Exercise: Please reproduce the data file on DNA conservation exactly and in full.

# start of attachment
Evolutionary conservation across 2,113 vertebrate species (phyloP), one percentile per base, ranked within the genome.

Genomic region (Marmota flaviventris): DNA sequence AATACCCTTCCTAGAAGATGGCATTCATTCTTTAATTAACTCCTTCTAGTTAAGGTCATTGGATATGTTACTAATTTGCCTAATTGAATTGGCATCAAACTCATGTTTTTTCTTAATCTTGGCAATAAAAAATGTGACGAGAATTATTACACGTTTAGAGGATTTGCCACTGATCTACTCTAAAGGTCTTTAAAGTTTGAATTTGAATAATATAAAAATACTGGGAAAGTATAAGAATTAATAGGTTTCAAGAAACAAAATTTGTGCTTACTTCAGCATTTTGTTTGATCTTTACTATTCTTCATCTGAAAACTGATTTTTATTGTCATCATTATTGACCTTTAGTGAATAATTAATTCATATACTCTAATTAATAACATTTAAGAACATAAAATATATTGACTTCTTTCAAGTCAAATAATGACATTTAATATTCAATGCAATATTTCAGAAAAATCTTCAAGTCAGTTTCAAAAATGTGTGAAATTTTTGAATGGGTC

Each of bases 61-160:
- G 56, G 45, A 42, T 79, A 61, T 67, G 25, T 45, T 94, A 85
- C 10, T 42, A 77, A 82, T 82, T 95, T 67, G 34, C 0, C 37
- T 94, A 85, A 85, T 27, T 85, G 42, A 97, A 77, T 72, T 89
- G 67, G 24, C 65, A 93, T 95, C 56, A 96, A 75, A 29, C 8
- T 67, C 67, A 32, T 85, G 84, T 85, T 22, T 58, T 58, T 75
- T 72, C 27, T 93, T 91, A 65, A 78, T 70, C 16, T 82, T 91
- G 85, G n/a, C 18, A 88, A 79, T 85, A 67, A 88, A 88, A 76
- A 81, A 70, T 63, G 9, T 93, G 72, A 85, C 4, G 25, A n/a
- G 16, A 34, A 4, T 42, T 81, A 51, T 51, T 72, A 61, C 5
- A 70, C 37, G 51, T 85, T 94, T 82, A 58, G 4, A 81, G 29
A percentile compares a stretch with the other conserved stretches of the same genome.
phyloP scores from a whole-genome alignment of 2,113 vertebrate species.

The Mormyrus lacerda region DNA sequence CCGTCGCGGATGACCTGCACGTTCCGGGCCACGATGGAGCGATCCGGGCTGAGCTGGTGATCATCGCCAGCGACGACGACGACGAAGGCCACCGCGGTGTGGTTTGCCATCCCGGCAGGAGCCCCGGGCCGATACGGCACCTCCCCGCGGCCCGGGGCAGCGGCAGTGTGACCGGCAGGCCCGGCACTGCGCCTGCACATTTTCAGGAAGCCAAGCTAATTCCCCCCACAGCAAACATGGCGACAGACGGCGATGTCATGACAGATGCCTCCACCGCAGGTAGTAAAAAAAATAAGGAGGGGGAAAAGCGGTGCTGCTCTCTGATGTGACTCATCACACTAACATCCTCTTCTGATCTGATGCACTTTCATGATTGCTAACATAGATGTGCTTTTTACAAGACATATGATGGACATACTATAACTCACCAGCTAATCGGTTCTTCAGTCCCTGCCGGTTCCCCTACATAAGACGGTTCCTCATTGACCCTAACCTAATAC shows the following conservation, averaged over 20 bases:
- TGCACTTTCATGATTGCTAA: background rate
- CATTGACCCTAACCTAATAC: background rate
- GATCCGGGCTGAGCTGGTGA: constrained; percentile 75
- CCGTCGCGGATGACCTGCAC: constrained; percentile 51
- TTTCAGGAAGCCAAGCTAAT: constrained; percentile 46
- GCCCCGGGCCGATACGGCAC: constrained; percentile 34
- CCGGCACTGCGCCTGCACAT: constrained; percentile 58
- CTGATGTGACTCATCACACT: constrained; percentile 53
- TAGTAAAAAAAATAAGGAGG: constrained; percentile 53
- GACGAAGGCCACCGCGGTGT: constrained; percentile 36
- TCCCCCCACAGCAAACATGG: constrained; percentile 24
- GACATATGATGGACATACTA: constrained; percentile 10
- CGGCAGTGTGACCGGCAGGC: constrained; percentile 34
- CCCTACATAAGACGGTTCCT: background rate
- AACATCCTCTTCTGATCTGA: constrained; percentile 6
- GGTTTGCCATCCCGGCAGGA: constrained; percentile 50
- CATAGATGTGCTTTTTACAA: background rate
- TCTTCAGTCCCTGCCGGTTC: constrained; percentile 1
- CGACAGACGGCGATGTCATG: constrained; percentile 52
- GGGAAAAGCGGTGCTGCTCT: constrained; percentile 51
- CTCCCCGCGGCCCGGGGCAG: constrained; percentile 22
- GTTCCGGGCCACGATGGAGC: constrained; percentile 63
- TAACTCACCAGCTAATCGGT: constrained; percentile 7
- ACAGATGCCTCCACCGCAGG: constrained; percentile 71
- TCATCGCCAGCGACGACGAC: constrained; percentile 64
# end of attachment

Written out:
Evolutionary conservation across 2,113 vertebrate species (phyloP), one percentile per base, ranked within the genome.

Genomic region (Marmota flaviventris): DNA sequence AATACCCTTCCTAGAAGATGGCATTCATTCTTTAATTAACTCCTTCTAGTTAAGGTCATTGGATATGTTACTAATTTGCCTAATTGAATTGGCATCAAACTCATGTTTTTTCTTAATCTTGGCAATAAAAAATGTGACGAGAATTATTACACGTTTAGAGGATTTGCCACTGATCTACTCTAAAGGTCTTTAAAGTTTGAATTTGAATAATATAAAAATACTGGGAAAGTATAAGAATTAATAGGTTTCAAGAAACAAAATTTGTGCTTACTTCAGCATTTTGTTTGATCTTTACTATTCTTCATCTGAAAACTGATTTTTATTGTCATCATTATTGACCTTTAGTGAATAATTAATTCATATACTCTAATTAATAACATTTAAGAACATAAAATATATTGACTTCTTTCAAGTCAAATAATGACATTTAATATTCAATGCAATATTTCAGAAAAATCTTCAAGTCAGTTTCAAAAATGTGTGAAATTTTTGAATGGGTC

Each of bases 61-160:
- G 56, G 45, A 42, T 79, A 61, T 67, G 25, T 45, T 94, A 85
- C 10, T 42, A 77, A 82, T 82, T 95, T 67, G 34, C 0, C 37
- T 94, A 85, A 85, T 27, T 85, G 42, A 97, A 77, T 72, T 89
- G 67, G 24, C 65, A 93, T 95, C 56, A 96, A 75, A 29, C 8
- T 67, C 67, A 32, T 85, G 84, T 85, T 22, T 58, T 58, T 75
- T 72, C 27, T 93, T 91, A 65, A 78, T 70, C 16, T 82, T 91
- G 85, G n/a, C 18, A 88, A 79, T 85, A 67, A 88, A 88, A 76
- A 81, A 70, T 63, G 9, T 93, G 72, A 85, C 4, G 25, A n/a
- G 16, A 34, A 4, T 42, T 81, A 51, T 51, T 72, A 61, C 5
- A 70, C 37, G 51, T 85, T 94, T 82, A 58, G 4, A 81, G 29
A percentile compares a stretch with the other conserved stretches of the same genome.
phyloP scores from a whole-genome alignment of 2,113 vertebrate species.

The Mormyrus lacerda region DNA sequence CCGTCGCGGATGACCTGCACGTTCCGGGCCACGATGGAGCGATCCGGGCTGAGCTGGTGATCATCGCCAGCGACGACGACGACGAAGGCCACCGCGGTGTGGTTTGCCATCCCGGCAGGAGCCCCGGGCCGATACGGCACCTCCCCGCGGCCCGGGGCAGCGGCAGTGTGACCGGCAGGCCCGGCACTGCGCCTGCACATTTTCAGGAAGCCAAGCTAATTCCCCCCACAGCAAACATGGCGACAGACGGCGATGTCATGACAGATGCCTCCACCGCAGGTAGTAAAAAAAATAAGGAGGGGGAAAAGCGGTGCTGCTCTCTGATGTGACTCATCACACTAACATCCTCTTCTGATCTGATGCACTTTCATGATTGCTAACATAGATGTGCTTTTTACAAGACATATGATGGACATACTATAACTCACCAGCTAATCGGTTCTTCAGTCCCTGCCGGTTCCCCTACATAAGACGGTTCCTCATTGACCCTAACCTAATAC shows the following conservation, averaged over 20 bases:
- TGCACTTTCATGATTGCTAA: background rate
- CATTGACCCTAACCTAATAC: background rate
- GATCCGGGCTGAGCTGGTGA: constrained; percentile 75
- CCGTCGCGGATGACCTGCAC: constrained; percentile 51
- TTTCAGGAAGCCAAGCTAAT: constrained; percentile 46
- GCCCCGGGCCGATACGGCAC: constrained; percentile 34
- CCGGCACTGCGCCTGCACAT: constrained; percentile 58
- CTGATGTGACTCATCACACT: constrained; percentile 53
- TAGTAAAAAAAATAAGGAGG: constrained; percentile 53
- GACGAAGGCCACCGCGGTGT: constrained; percentile 36
- TCCCCCCACAGCAAACATGG: constrained; percentile 24
- GACATATGATGGACATACTA: constrained; percentile 10
- CGGCAGTGTGACCGGCAGGC: constrained; percentile 34
- CCCTACATAAGACGGTTCCT: background rate
- AACATCCTCTTCTGATCTGA: constrained; percentile 6
- GGTTTGCCATCCCGGCAGGA: constrained; percentile 50
- CATAGATGTGCTTTTTACAA: background rate
- TCTTCAGTCCCTGCCGGTTC: constrained; percentile 1
- CGACAGACGGCGATGTCATG: constrained; percentile 52
- GGGAAAAGCGGTGCTGCTCT: constrained; percentile 51
- CTCCCCGCGGCCCGGGGCAG: constrained; percentile 22
- GTTCCGGGCCACGATGGAGC: constrained; percentile 63
- TAACTCACCAGCTAATCGGT: constrained; percentile 7
- ACAGATGCCTCCACCGCAGG: constrained; percentile 71
- TCATCGCCAGCGACGACGAC: constrained; percentile 64